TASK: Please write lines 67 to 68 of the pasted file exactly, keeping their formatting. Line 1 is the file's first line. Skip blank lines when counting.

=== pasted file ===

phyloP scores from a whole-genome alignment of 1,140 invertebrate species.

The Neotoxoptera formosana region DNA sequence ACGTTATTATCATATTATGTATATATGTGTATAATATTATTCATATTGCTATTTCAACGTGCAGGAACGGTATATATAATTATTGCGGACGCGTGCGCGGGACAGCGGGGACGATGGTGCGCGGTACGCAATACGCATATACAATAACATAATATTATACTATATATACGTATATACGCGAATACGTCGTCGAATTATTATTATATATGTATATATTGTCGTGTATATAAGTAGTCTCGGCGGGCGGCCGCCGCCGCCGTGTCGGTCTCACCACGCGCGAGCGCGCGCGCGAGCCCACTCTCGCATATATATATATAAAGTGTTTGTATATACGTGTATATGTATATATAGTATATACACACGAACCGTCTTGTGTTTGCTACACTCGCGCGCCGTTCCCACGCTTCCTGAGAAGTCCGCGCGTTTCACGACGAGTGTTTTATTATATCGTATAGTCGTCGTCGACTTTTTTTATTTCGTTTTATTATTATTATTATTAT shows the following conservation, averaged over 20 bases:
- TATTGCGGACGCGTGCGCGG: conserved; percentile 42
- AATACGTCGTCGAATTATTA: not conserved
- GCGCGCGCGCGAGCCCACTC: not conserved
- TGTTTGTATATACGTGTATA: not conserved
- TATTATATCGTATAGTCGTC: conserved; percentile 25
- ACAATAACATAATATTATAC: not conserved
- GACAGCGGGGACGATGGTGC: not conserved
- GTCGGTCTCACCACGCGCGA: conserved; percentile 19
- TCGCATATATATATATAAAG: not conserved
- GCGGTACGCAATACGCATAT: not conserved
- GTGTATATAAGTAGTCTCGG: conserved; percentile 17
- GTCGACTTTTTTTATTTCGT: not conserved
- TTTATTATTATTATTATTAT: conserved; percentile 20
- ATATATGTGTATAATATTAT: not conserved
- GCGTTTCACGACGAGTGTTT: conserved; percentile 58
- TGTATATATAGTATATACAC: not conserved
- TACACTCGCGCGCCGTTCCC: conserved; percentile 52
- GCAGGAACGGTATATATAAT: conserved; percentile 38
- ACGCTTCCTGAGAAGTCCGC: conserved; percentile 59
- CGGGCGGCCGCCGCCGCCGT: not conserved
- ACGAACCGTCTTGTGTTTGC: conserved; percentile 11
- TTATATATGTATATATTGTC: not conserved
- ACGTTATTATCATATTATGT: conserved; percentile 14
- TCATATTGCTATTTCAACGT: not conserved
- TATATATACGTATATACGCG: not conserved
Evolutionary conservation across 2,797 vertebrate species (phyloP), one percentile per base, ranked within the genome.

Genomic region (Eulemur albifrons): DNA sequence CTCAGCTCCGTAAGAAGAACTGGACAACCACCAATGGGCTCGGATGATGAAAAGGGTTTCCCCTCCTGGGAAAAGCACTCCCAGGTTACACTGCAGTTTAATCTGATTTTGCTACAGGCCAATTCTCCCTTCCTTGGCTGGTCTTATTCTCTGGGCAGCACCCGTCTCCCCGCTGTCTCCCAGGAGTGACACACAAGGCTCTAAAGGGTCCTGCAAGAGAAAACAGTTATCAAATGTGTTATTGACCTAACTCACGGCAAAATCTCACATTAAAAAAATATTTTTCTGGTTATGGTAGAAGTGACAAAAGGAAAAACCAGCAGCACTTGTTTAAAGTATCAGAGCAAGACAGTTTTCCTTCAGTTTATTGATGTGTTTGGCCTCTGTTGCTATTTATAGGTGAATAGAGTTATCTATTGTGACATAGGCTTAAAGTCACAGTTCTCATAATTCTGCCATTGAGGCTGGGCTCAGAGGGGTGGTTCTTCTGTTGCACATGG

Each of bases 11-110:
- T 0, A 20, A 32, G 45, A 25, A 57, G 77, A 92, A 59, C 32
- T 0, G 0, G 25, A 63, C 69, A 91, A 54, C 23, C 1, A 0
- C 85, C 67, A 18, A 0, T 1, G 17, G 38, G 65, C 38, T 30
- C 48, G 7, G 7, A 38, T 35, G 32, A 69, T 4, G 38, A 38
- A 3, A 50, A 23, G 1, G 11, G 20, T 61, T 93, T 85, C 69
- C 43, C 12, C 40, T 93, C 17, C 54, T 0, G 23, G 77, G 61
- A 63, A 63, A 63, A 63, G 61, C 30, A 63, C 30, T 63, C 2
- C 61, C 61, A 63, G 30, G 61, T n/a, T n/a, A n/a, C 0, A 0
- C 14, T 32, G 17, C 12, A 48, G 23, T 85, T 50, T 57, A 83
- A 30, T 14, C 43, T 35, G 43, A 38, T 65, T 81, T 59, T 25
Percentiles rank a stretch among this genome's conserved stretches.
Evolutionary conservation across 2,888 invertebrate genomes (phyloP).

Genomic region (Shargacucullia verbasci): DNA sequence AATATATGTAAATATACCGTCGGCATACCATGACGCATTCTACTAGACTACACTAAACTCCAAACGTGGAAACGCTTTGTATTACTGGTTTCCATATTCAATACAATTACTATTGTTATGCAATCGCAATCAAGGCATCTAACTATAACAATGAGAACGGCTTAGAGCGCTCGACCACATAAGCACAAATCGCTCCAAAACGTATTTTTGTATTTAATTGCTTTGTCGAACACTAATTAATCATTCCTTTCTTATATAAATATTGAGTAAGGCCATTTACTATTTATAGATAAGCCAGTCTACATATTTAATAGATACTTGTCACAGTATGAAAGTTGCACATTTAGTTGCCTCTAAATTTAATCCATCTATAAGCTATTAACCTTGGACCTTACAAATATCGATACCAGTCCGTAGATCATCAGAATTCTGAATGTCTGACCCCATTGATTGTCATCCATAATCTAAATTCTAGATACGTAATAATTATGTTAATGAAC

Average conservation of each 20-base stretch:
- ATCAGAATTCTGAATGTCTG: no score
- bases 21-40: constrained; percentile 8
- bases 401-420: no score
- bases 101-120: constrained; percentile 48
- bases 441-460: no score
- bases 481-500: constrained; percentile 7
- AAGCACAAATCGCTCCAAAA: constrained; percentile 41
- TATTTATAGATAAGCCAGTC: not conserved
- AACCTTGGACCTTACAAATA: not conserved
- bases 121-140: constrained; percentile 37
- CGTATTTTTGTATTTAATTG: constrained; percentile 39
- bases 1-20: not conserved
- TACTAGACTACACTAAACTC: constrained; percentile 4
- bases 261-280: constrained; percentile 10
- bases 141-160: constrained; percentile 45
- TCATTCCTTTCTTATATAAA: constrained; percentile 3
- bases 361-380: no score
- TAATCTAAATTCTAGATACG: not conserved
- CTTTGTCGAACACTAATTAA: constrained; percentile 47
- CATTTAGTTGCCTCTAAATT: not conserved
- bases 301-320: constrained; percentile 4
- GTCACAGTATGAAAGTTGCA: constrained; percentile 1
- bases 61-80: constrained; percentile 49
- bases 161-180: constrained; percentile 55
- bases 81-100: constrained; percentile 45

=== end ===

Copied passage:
- bases 61-80: constrained; percentile 49
- bases 161-180: constrained; percentile 55